Monday, September 15, 2014

Expensive Words

It may have been a cut-and-paste by the ubiquitous Staff and it may have seemed expedient at the time but these words and their (ab)use is likely to cost Dunwoody taxpayers a pretty penny:
The purpose and intent of the City Council in establishing the R-100 (Single-family Residential) District is as follows:
(a) To provide for the protection of neighborhoods within the City where lots have a minimum area of fifteen thousand (15,000) square feet;
(b) To provide for infill development in neighborhoods having fifteen thousand (15,000) square foot lots in a manner compatible with existing development
(c) To assure that the uses and structures authorized in the R-100 (Single-family Residential) District are those uses and structures designed to serve the housing, recreational, educational, religious, and social needs of the neighborhood. 
This comes from the Dunwoody Zoning Ordinance and is the statement of purpose and intent for R-100 zoning which covers residential lots under one acre (by implication of the other R-x00 codes) but over 15,000 square feet. Generally in law a legislative statement of purpose and intent is used during court proceedings to clarify gaps or vagueness in situations where the letter of the actual law (or code as in this case) does not clearly apply or convey the legislative intent.

In the situation with the Dunwoody Club Forest decision which is political at best and wrong at the very least a judge will most likely be called on to assess whether the Dunwoody City Council followed their own intent.  They have not. Council have stated, in the code, that their intent is to provide for, not deny, infill development. The winners of the debate as it stands today invoke the "in a manner compatible with existing development" clause, but the reality is that two very nice homes on generous, over 15,000 square foot lots, is not incompatible with surrounding nice, but older homes on similarly sized lots.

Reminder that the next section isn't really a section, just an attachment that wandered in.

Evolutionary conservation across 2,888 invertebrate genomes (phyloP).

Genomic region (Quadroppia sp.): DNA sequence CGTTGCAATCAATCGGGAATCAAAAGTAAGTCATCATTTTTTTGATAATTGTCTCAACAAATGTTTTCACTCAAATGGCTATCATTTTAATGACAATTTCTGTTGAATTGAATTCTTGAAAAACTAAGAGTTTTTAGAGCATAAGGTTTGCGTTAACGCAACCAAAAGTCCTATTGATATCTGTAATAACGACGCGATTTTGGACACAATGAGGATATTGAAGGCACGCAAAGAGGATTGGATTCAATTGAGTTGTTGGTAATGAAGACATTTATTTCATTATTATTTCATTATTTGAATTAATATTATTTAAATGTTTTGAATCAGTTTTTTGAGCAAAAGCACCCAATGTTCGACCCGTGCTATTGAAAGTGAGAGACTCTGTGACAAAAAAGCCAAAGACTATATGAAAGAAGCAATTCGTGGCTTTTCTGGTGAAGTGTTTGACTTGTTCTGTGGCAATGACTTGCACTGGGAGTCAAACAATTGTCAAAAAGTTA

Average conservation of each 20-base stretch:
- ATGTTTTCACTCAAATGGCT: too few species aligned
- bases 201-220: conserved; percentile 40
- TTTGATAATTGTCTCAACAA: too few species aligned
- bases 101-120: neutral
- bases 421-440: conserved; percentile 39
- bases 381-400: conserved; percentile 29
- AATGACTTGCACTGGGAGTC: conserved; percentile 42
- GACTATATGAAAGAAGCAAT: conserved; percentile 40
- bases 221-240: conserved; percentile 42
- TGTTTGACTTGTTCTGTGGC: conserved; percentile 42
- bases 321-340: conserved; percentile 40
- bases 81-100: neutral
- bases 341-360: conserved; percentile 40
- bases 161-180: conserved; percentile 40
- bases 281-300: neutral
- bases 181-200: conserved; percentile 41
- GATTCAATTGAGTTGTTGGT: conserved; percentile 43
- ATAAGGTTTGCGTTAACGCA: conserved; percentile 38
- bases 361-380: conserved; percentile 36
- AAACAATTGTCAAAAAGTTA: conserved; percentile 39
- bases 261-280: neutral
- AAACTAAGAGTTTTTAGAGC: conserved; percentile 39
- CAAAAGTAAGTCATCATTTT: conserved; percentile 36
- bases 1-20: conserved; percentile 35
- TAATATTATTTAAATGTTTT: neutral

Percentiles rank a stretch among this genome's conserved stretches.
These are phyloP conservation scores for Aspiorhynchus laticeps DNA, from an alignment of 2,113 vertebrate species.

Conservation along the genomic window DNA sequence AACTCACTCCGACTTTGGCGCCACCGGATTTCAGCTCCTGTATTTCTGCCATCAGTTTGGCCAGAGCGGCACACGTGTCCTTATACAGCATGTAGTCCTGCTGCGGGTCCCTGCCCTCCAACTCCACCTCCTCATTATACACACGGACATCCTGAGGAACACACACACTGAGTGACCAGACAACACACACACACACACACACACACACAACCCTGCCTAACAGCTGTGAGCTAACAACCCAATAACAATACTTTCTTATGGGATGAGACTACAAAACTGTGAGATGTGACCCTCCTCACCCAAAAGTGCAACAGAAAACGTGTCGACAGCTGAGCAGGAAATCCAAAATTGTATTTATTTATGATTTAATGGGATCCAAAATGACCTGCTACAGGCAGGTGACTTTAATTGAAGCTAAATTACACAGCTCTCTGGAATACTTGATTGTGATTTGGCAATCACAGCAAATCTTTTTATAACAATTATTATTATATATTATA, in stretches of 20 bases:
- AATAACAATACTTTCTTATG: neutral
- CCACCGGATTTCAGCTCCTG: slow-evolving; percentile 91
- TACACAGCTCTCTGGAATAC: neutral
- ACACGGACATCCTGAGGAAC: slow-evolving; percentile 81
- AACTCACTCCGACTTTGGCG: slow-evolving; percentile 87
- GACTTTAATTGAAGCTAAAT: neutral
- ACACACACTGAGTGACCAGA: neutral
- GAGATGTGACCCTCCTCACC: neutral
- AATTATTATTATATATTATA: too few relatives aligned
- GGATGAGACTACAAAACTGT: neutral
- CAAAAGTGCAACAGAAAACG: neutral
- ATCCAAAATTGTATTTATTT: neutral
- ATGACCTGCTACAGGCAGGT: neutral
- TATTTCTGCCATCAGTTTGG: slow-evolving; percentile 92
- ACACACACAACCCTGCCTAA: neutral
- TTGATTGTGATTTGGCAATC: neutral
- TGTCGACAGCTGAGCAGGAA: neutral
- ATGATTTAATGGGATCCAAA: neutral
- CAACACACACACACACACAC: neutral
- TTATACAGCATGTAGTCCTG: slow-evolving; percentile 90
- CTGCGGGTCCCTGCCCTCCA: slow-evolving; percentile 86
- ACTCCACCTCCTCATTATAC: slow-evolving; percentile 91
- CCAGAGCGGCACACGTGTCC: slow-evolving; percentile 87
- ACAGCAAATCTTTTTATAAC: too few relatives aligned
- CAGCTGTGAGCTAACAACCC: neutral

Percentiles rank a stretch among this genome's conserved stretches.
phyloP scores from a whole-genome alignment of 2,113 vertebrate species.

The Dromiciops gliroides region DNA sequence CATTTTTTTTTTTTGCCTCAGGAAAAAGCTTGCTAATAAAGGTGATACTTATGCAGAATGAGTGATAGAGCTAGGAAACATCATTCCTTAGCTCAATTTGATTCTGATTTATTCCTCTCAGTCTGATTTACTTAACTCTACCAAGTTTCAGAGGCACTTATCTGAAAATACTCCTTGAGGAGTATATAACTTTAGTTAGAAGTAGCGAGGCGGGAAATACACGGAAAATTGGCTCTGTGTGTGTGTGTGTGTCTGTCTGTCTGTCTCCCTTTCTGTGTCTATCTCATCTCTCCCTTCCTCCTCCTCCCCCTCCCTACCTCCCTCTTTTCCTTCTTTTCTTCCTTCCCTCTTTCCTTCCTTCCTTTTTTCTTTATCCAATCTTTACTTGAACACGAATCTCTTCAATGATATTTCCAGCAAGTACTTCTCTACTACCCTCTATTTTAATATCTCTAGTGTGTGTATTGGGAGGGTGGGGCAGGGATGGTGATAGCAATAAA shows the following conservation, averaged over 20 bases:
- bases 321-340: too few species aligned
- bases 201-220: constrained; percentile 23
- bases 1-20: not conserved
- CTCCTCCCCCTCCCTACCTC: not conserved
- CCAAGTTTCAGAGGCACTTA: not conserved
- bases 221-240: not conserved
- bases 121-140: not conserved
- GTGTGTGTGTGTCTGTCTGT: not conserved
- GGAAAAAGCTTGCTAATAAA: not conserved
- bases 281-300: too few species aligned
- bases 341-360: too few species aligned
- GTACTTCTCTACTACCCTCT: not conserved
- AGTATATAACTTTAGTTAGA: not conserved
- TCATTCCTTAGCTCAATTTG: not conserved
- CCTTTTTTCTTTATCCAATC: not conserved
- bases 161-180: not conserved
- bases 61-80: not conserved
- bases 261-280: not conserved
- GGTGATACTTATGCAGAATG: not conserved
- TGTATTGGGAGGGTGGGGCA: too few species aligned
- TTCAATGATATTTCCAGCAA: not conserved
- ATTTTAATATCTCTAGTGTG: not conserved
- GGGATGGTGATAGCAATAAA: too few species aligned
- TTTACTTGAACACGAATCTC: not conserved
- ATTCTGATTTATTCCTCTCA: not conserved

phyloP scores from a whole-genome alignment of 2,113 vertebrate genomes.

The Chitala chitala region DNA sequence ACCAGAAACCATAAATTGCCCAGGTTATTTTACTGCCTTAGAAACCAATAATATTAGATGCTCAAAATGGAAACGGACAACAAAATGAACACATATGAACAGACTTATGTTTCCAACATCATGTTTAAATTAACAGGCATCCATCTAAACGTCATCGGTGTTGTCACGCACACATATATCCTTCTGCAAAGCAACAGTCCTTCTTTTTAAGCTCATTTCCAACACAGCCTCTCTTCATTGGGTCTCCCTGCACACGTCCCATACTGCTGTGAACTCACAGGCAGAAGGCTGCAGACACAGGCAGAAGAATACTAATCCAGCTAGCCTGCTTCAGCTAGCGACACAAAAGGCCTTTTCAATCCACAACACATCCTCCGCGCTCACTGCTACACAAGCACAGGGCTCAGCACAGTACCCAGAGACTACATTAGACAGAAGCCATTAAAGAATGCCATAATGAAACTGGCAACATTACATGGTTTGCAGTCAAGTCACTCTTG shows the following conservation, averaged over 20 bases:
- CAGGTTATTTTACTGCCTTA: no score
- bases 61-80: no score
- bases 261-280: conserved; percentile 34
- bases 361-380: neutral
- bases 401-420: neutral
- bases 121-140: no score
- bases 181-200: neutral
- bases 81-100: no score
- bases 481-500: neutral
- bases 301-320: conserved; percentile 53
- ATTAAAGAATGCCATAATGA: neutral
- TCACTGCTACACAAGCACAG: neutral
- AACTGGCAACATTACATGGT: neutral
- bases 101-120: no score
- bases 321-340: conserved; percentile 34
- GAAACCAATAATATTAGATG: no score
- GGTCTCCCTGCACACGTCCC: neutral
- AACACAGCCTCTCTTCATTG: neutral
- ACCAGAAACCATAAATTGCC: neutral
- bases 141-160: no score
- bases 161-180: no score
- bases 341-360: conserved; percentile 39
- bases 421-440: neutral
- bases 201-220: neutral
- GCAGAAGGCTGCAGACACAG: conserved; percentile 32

And the judge may consider whether the Dunwoody City Council has been consistent. They have not. If their intended use of this clause is to prevent "incompatible development" what say they to the development going on right now at the pipe farm? These appear incompatible with existing development as all of the neighboring, existing developments are apartments. In this case "consistent development" would be apartments as had been planned before the real estate bubble burst but which are instead, thru direct City interference, being replaced with single family residences.  Not compatible. Not consistent. Not likely a judge will look the other way.

The fact is the Dunwoody City Council has (ab)used zoning language they approved to do what they want, when they want and in a punitive fashion. We should all be concerned about the costs of these actions. Not just in dollars, but in integrity.